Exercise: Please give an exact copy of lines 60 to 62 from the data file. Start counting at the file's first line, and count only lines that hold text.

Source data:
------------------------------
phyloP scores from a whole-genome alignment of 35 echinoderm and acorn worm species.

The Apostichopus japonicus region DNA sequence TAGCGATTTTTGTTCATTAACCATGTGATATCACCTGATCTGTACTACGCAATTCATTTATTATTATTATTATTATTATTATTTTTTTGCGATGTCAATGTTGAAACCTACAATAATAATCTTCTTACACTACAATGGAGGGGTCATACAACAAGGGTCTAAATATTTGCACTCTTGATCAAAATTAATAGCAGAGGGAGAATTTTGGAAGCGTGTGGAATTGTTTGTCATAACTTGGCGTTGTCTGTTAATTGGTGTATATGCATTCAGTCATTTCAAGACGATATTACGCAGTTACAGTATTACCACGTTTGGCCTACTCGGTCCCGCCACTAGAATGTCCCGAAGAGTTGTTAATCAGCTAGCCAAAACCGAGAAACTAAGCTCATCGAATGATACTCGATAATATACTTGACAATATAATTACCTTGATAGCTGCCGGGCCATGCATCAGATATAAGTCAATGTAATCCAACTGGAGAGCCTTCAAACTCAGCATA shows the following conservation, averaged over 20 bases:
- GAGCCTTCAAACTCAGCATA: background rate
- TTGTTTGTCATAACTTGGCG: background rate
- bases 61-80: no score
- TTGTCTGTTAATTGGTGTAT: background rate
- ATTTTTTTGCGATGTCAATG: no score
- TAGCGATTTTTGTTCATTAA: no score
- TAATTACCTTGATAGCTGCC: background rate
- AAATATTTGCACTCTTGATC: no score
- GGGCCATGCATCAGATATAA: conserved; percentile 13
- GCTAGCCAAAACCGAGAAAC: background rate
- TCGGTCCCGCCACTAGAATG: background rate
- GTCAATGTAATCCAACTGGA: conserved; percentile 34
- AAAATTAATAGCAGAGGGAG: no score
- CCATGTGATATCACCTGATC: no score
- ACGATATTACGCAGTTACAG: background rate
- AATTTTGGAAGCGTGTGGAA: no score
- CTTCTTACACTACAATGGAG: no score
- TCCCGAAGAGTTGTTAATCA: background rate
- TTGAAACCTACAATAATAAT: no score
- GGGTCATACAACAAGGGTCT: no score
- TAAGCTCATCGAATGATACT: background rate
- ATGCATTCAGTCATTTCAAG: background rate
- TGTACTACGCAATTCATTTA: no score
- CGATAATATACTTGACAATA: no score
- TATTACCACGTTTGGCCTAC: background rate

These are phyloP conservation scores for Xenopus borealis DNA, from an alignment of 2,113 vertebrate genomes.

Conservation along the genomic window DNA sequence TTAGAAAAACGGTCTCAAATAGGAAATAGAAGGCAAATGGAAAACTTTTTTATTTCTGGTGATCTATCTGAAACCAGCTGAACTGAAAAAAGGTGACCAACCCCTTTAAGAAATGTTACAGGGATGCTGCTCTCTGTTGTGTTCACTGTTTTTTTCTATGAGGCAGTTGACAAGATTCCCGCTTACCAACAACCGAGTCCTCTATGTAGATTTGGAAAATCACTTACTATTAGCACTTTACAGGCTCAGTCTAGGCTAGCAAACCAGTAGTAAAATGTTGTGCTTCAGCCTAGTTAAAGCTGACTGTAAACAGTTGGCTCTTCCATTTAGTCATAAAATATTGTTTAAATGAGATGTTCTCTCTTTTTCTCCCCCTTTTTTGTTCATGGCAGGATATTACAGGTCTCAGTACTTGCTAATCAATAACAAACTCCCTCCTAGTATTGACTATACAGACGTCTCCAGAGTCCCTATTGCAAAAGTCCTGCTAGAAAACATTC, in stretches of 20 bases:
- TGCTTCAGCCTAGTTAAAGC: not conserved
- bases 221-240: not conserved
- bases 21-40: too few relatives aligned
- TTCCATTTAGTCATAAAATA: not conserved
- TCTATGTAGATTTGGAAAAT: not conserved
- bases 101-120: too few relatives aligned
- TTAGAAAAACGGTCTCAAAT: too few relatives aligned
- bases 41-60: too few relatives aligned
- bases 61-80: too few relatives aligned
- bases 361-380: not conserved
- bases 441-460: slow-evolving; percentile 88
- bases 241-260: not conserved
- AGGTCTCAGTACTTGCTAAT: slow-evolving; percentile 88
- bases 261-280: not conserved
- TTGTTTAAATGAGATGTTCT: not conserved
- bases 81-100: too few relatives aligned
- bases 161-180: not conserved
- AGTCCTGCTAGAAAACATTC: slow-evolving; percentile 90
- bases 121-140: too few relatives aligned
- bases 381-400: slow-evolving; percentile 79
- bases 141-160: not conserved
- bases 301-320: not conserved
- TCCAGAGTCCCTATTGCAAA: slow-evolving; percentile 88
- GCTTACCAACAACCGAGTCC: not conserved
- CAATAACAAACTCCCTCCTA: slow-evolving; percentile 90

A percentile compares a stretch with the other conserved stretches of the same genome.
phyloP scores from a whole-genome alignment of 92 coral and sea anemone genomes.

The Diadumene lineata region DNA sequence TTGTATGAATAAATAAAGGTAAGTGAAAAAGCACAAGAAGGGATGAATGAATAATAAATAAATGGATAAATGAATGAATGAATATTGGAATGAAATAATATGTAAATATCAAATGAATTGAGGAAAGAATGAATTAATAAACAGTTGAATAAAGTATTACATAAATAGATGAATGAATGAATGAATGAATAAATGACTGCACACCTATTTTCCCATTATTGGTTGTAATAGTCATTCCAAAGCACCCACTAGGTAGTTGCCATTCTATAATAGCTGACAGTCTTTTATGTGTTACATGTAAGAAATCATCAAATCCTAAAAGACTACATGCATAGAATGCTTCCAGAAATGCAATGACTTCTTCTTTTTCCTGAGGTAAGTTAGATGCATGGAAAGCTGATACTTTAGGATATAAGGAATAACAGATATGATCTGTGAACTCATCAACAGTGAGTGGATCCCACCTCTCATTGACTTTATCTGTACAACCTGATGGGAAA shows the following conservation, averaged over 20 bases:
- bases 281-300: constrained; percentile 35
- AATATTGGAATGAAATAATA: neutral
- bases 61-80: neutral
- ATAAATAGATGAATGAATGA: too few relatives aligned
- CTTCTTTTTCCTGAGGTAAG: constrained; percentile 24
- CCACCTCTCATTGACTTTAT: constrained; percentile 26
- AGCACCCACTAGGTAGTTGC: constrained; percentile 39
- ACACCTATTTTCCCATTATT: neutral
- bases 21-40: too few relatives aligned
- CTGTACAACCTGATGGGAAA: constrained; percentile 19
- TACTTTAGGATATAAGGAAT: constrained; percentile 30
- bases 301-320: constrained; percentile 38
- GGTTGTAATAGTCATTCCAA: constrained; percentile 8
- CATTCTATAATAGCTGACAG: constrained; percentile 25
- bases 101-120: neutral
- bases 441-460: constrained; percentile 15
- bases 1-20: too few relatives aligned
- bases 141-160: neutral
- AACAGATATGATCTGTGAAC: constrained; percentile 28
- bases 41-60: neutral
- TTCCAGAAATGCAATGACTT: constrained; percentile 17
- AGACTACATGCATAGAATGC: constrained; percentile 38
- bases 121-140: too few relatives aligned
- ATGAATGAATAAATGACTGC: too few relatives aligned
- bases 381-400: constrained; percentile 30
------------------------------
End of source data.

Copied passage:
- bases 61-80: neutral
- ATAAATAGATGAATGAATGA: too few relatives aligned
- CTTCTTTTTCCTGAGGTAAG: constrained; percentile 24